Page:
It’s the end of the week at last, and this one comes with a three-day weekend as an extra bonus feature. I feel spent right now, though. No motivation or energy to do much beyond playing some more Deus Ex: Human Revolution, the addictive game whose siren song I hear constantly. The funny thing is that my mind is churning away on ideas that I’d like to start exploring, like a new design for one of my other websites, but there will be no synthesizing of that mental energy into physical productivity tonight. My best hope is to do some creative writing later.
Speaking of Deus Ex, I can’t say enough good things about this game. It’s the second sequel to one of the most beloved PC games of all time, the original Deus Ex from the year 2000. That game was followed by Deus Ex: Invisible War in late 2003, a decent shooter but one that had no hope of living up to the standards set by its ancestor. Invisible War also suffered greatly from “consolitis”, the condition wherein the interface and graphics of a multi-platform title are brought down to the lowest common denominator set by a game console like a PlayStation or Xbox, and PC gamers usually suffer for it. In late 2003, the gulf between the technical capabilities of a well-built gaming PC and a PS2 or Xbox was vast.
So I was largely uninterested in Human Revolution, even forgetting completely about it until a couple of weeks before its release this past month. But when the Internet started to light up with glowing early previews and opinions about the game, I laid down a preorder and wound up with the game on release day. It was a smart investment indeed: this is easily the most consistently fun and engaging game I’ve played so far this year, and that includes the likes of L.A. Noire and Portal 2, both of which were excellent titles. Eidos Montreal has really pulled off a masterpiece with Human Revolution, and it looks fantastic even on my Xbox 360.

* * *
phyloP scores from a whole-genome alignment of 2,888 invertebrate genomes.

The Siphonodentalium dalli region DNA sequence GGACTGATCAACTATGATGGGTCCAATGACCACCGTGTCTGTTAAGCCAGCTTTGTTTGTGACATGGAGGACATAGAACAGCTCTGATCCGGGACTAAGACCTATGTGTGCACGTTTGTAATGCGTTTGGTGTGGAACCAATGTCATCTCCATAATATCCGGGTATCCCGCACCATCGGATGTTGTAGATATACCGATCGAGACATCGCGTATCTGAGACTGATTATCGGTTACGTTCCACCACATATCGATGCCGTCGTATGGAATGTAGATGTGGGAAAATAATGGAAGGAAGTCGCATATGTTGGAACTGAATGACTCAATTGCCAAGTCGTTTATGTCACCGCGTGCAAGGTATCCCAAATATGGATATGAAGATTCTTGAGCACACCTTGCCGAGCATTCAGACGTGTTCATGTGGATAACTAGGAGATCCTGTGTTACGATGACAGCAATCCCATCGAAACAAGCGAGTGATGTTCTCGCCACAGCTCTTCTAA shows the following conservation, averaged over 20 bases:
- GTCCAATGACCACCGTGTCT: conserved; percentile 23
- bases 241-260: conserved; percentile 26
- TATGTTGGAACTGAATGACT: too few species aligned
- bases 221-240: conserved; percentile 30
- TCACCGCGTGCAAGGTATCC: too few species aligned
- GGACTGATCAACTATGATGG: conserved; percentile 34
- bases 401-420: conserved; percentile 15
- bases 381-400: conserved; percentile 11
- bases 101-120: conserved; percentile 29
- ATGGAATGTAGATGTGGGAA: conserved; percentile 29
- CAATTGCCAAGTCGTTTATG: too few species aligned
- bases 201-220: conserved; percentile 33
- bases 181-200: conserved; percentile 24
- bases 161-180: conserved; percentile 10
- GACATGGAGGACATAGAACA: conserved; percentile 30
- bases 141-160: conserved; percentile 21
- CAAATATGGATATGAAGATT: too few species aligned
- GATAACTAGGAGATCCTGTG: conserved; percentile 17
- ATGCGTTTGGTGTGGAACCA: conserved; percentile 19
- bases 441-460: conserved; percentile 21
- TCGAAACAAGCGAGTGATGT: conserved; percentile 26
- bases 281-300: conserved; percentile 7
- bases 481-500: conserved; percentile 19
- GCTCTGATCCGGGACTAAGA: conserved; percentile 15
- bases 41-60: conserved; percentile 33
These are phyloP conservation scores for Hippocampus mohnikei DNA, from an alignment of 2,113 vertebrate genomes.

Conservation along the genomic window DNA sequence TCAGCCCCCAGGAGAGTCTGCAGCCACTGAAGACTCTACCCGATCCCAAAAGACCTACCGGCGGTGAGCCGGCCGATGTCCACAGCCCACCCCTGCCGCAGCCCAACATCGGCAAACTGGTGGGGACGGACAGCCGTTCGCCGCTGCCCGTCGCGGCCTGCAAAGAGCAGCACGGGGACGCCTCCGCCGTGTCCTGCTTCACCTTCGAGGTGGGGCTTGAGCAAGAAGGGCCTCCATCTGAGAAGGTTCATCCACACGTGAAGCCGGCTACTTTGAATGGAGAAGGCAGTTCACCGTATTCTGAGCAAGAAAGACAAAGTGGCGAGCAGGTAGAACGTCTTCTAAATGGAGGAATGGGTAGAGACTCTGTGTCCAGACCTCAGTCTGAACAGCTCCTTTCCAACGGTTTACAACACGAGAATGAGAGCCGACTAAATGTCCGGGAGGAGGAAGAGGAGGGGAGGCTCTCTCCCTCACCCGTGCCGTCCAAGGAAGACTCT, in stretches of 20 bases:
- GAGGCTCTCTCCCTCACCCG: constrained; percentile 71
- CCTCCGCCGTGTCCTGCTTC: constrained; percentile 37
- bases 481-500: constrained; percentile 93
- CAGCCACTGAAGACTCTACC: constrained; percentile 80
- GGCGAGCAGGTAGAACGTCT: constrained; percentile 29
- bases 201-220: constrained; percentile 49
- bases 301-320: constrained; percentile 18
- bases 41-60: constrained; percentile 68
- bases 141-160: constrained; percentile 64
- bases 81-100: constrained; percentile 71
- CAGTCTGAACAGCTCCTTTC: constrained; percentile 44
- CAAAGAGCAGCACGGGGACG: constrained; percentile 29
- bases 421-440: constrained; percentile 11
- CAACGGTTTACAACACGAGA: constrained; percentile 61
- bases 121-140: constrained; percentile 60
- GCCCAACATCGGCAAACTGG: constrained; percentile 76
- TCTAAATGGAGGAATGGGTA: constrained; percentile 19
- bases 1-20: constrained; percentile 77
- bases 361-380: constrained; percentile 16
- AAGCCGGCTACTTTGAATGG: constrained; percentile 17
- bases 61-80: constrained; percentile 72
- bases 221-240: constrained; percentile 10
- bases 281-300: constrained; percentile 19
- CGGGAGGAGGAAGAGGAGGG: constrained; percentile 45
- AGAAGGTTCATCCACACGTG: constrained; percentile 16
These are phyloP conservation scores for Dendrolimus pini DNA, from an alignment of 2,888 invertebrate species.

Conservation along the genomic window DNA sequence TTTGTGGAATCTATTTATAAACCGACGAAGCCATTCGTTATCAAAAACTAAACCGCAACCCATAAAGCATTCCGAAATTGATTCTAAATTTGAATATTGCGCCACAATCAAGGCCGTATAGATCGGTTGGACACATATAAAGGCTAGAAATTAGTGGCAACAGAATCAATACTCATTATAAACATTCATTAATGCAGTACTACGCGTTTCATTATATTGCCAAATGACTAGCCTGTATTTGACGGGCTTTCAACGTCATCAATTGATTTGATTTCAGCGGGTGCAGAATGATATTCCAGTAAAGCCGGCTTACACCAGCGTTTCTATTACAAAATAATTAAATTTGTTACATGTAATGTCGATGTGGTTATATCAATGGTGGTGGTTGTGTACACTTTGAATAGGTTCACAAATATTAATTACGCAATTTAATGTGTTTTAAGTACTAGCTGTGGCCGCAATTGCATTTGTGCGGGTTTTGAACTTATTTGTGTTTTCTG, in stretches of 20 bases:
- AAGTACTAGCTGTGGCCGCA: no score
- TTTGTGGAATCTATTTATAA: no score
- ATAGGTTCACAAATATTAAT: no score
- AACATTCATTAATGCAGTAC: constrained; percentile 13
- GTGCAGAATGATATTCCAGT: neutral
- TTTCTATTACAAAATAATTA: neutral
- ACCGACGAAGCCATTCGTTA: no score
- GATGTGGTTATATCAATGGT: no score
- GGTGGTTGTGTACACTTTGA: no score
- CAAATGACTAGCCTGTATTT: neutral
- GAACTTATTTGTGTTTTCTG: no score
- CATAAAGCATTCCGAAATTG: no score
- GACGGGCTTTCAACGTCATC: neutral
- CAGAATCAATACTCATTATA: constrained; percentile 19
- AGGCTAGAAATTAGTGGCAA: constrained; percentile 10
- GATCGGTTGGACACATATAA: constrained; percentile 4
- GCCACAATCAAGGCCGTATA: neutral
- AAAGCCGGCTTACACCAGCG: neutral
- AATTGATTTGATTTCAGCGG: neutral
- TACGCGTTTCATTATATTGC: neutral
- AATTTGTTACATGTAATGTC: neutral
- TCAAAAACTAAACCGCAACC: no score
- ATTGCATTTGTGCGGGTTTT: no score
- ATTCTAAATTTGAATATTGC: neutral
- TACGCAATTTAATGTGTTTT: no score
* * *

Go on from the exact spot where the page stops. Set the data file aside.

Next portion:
Here’s a secret: I’m particularly taken with Human Revolution because a large part of the game takes place in future Detroit, ca. 2027. Having grown up in the shadow of the Motor City myself, it’s fun picking up on all the authentic references in the game. These include names like Grand River Road and Highland Park, as well as the Renaissance Center being referred to in dialogue, and even a futuristic monorail that just so happens to have the same stops as the present-day Detroit People Mover. “The next station is…(pregnant pause)…Bricktown.”
With the Labor Day weekend here, I imagine I’ll be playing some more of the latest Deus Ex, in between the usual errands and weekend warrior type stuff that I’ve been doing of late. A couple weeks back I hung some curtains up in my study, for example. They’re woefully short, as the window in there is absolutely humongous, but the missing portion happens to be concealed behind my desk, so I’m not complaining. The rod and holdbacks that I picked up from Kohl’s have square finials and a “black coffee” finish that matches the other aesthetics of the room perfectly. The only thing that did not go according to plan with the installation were the cheap garbage screws included with the kit; next time I’m using my own screws from the hardware store.
I also recently completed painting of our son Connor’s room. The home’s previous owners had a daughter and her room was painted yellow with a mural of flowers along two walls. The yellow is okay — my room was yellow when I was a baby — but the flowers wouldn’t do for a boy, so my dad helped me paint a sky blue stripe over them. It turned out great.
Hopefully the weather will be as nice as it’s forecasted to be. I’d like to check out the community pool!